Understanding Your beliefs

Adapting and Adaption
Before we start talking about balancing your beliefs, let's begin by looking at how these things called beliefs come into your life. There is a familiar process that we're going through all day every day of our lives called "adapting" or "adaption". You might call it "changing myself so that I can fit in better”. It's one of the first things you learn to do even as a baby and even if today you regard yourself as a total rebel you will still be adapting several times a day. Some people adapt much too often, or change themselves so much that they no longer have any idea of who they really are or who they really were before they made the changes, but that's another story. You would never do that would you?

Whenever you come to believe anything, and accept it as true, correct, fair, right, or permanent you are creating something deep inside you that was not there before. Something inside you changes and as a result the way you will live your life also changes. Usually one of the advantages of changing like this, by taking on a new belief is that it helps you to adapt, to "fit in" better with our family and the world around you.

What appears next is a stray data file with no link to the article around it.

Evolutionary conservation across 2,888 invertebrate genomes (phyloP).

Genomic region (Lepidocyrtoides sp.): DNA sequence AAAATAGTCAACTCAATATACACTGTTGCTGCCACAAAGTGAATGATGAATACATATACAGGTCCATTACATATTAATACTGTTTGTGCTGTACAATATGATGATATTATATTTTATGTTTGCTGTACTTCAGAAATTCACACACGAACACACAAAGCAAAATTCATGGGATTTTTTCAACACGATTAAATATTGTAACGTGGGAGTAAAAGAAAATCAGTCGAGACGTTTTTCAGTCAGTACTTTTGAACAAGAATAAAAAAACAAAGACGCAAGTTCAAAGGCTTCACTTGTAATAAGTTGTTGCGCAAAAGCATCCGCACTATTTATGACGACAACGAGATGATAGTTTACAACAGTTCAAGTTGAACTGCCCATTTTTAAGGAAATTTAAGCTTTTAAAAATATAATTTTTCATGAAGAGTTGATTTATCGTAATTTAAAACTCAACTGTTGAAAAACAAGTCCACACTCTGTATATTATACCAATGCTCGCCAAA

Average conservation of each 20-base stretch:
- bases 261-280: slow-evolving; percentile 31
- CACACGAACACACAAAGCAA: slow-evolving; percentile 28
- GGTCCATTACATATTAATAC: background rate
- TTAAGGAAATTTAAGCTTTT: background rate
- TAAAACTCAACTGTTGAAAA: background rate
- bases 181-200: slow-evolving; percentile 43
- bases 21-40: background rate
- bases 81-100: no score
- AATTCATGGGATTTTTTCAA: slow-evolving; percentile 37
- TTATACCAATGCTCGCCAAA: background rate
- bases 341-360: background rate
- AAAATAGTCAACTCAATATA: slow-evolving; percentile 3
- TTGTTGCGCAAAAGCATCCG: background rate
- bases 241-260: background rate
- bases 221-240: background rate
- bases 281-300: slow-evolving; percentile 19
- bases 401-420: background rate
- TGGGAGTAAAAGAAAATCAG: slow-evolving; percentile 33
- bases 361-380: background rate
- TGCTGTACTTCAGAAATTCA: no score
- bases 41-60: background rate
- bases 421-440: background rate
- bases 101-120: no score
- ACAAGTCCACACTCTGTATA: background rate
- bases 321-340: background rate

But, and this is a very big 'but' ..... just because you believe it is true and just because it works for you doesn't mean that it is actually true, correct, fair, or right. That's the problem with beliefs!

That's why there is actually a range of different levels of belief, and these vary according to how much hard evidence is available to confirm that what we believe.

Let's go back to what I was explaining in the introduction page and have a look at it in a bit more detail .... (I hope you will forgive me repeating myself here)

1. The more proof, data or evidence we can find to support an everyday belief the easier it is to accept that belief.